I don't often read a book that has 291 Amazon reader reviews. I checked just now because I thought I'd get a glimmer of comfort knowing somebody else had such a strong negative reaction to this novel. I didn't have the heart to plow through all those reader reviews, however. Especially since the ones Amazon chooses to put near the top are, of course, pretty much selected to get us to buy the book, right?
For whatever reasons, a few weeks ago I reserved the book through my county library system. I think I started out somewhere around #58. And moved slowly up the list. Frustratingly slow. I was really looking forward to this reading experience. And come on, reading people, the book isn't that long. Why was it taking forever?
Then I got the book. I opened it right up. Couldn't wait.
And I hated it.
I think it's the voice of the young boy that bugged me. Maybe it was the pace of the writing. The general ick factor? I don't know. Everyone's taste in books is different, starting with the youngest readers. I know that from many years of librarianship. But I usually find some redeeming quality in a book so well reviewed.
(I have one theory. What do you think about this? Reviewers are raving about the"voice"- that elusive quality that everybody loves but no one can truly define. Yes, narrator Jack is a 5-year-old boy with a distinctive voice. But I read a LOT of YA and Middle-grade fiction with kid narrators whose voices are equally distinctive. For example, last night I opened Kathryn Erskine's Mockingbird, the National Book Award winner in the 2010 Young People's Literature category. That narrator-- a young girl with Asperger's-- is an amazing voice. And another nominee? One Crazy Summer? I can still hear those kids!)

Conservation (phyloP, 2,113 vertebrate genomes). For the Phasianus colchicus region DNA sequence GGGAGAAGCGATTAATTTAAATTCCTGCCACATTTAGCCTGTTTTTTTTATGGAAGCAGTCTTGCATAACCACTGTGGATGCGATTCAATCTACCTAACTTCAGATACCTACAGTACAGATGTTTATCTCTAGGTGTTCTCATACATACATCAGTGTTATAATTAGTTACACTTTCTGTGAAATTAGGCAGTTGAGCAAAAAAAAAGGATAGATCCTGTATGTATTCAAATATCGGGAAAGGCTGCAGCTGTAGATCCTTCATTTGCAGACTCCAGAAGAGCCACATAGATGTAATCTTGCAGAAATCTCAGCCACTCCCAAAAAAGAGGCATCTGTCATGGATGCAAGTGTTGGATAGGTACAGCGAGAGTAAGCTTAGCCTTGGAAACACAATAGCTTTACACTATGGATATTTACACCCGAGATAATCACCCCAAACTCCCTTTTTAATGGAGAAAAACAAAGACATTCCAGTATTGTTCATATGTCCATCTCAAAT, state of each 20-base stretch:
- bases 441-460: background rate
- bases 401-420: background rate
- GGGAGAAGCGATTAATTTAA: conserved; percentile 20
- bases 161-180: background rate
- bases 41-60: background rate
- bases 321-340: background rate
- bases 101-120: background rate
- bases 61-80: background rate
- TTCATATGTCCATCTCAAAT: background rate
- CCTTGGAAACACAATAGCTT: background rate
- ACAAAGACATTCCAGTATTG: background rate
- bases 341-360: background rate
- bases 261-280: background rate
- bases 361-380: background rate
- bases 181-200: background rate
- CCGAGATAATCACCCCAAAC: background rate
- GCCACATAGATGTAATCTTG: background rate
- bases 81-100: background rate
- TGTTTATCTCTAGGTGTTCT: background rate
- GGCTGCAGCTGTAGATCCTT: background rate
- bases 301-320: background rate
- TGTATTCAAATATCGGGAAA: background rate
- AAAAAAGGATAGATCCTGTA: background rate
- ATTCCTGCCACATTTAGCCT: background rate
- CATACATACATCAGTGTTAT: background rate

But I forced myself to keep reading ROOM. By the middle I was skimming. The story picked up a bit as the boy and his mother's story moved out of its cramped quarters. I did finally finish, sort of.
"Truly memorable" one reviewer claims. I'm just not buying it. For me, not memorable at all.